On 28 October, the European Commission proposed a Directive to introduce adequate minimum wages across Europe and only a few weeks after, the Member States asked the European Council Legal Service to look into the proposed legal basis.
It is indeed surprising that the Commission after all proposed a binding legal instrument, a Directive, on topics such as collective bargaining and wage setting. Didn’t employers and various national trade unions express their opposition to the introduction of an EU Directive in this area during both stages of the consultation?
Which legal basis? None!
When in doubt, look at the Treaty on the Functioning of the European Union (TFEU). Article 153(5) of the TFEU explicitly excludes ‘pay’ from an EU level competence. It is a mere national competence and, in many countries, it is even a core responsibility of mandated social partners at the appropriate level. Any measures related to this topic should therefore be taken at national level, in full respect of national regulations and practices.
The same scepticism applies to the arbitrary – yet binding – predefined criteria in the proposal. Even though it aims at ensuring that the statutory minimum wages are adequate, it does not take into account that in many Member States – with high wages! – not all of these criteria are included. By consequence, national regulation that is the basis for these well-functioning systems would have to change. Whether or not these imposed changes to the national systems result in an increase of wages does not seem to be considered.
And although the Commission argues that its proposal stays within the limits of Article 153(5) as the proposal “does not contain measures directly affecting the level of pay”, it ignores that the European Court of Justice (ECJ) will acquire jurisdiction over national collective agreements and wage setting once the Directive has been transposed into national law. As a result, any criteria that is defined in the proposal will have to be imposed on Member States.
A bad plan remains a bad plan – even IF there were a legal basis
Let’s assume for a second that there would have been a legal basis for EU action. Wouldn’t the principle of subsidiarity apply and demand for action to be taken as closely as possible to the citizens? Especially in such a sensitive matter as pay? Wages concern both employers and workers and are often set by, or in agreement with, the (national) social partners.
There is no scenario in which a regulation at EU level would work. It goes against the intention of the Treaties and even if there were a legal basis, it would hardly be appropriate to take the decision away from a level that is the closest to the workers and employers.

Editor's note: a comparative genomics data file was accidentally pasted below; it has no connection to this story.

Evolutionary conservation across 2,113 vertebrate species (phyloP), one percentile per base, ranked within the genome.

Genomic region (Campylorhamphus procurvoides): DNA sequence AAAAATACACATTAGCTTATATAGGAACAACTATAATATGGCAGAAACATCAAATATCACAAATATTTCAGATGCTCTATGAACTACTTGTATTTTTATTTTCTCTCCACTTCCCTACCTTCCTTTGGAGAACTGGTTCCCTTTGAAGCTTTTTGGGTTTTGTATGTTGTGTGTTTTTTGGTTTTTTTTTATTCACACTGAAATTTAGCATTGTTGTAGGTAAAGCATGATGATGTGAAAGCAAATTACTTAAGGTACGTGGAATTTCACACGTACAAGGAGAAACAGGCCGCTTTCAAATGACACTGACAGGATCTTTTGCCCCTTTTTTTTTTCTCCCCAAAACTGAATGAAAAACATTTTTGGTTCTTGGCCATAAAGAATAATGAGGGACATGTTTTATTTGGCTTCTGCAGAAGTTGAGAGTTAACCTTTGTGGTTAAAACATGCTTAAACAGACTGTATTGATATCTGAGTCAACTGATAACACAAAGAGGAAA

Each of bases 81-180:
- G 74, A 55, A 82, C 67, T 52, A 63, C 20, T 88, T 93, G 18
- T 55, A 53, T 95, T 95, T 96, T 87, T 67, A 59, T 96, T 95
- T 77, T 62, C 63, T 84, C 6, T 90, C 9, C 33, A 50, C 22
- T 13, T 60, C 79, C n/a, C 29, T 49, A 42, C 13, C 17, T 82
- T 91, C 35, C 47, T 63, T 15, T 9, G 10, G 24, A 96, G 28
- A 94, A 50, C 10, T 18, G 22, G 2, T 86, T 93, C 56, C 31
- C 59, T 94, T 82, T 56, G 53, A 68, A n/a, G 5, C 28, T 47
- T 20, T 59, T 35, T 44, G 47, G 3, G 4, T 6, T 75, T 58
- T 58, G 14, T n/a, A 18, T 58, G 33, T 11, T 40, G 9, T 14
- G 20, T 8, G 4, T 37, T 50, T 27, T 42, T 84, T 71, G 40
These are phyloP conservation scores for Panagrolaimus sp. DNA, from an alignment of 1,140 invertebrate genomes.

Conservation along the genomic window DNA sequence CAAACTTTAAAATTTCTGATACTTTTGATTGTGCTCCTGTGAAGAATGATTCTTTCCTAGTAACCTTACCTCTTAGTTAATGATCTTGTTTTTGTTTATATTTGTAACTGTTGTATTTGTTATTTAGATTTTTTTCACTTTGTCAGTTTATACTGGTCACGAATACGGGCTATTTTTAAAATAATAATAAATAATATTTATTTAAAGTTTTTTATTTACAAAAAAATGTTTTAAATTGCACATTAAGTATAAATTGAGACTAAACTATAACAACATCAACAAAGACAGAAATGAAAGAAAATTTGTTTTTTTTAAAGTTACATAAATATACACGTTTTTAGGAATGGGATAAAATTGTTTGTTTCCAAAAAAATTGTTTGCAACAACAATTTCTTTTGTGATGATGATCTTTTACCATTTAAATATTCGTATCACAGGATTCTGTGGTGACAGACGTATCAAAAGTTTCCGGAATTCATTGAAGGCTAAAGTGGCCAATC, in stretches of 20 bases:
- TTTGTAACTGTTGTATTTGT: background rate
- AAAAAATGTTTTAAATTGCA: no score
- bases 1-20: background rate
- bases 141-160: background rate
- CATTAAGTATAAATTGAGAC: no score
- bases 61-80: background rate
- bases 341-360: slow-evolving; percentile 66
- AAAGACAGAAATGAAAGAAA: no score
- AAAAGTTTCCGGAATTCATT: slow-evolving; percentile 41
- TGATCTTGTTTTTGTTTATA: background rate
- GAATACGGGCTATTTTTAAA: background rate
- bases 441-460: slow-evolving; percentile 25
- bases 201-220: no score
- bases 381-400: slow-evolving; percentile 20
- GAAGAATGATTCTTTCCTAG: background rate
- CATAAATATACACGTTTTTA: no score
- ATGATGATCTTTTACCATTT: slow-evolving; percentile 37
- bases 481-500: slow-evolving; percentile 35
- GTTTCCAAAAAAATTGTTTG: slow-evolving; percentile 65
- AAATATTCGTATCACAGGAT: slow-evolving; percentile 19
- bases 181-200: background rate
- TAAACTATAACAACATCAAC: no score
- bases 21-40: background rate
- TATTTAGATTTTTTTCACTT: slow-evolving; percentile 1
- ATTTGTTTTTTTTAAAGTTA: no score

Collateral damage: social partner autonomy & collective bargaining
So far, the proposal’s negative consequences for collective bargaining have been out of the spotlight. This is surprising considering the heavy impact that the proposal would have on collective bargaining systems and other social partner wage setting tools.
The proposal sets, for example, an arbitrary target of 70 % collective bargaining coverage and obliges Member States to take action as regards collective bargaining if the coverage is below this threshold. There is no consideration how this would impact well-functioning collective bargaining systems.
Another way the Directive would impact collective bargaining systems and wage setting is via the ECJ. As mentioned, once the Directive is transposed into national law, the ECJ will acquire jurisdiction over national collective agreements. The ECJ would then have to follow the predefined -political- criteria that are laid down in the Directive and impose those on social partners.
This would be the end of national collective bargaining and would hinder the principle of social partner autonomy, which is enshrined in Article 152 of the TFEU.
It is ironic that the interference of the Commission proposal, aiming at strengthening social partnership, does the exact opposite. It goes against social partner autonomy and weakens social partnership.
It surely is not the intention of the Commission to undermine successful social partnership across the EU, but it definitely turns a blind eye on the impact that its proposal would have for the sake of having a European wide minimum wage.
One option to avoid a drama: withdraw the proposal
It is too easy to be demonised when opposing the Commission proposal on adequate minimum wages. However, opposing the proposal is not about opposing common values. Ceemet sector employers provide qualitative and well-paid jobs that sustain social Europe and stand against in-work poverty.
What is opposing the proposal about?
It is about condemning the Commission deeply intervening in something it said it wouldn’t and it shouldn’t.
It is about defending the basic functioning principles of the European Union that have been agreed upon in European Treaties.
It is about standing for principles and defending the autonomy of social partners.
It is about rejecting the interference of the Public authorities in what has proven to be an effective tool to set wages.
It is about protecting the European Union by managing its citizens’ expectation.
The Commission proposal cannot deliver on what it promised. And while not delivering on its promise, it undermines in one go existing and successful collective bargaining systems.
Ceemet is one of the most active sectors in terms of collective bargaining in Europe and we strongly advocate to avoid this lose-lose game in which nobody wins and the consequences will be of the long term sort.
For Ceemet, only one option will safeguard the existing social partnerships: the withdrawal of the proposal.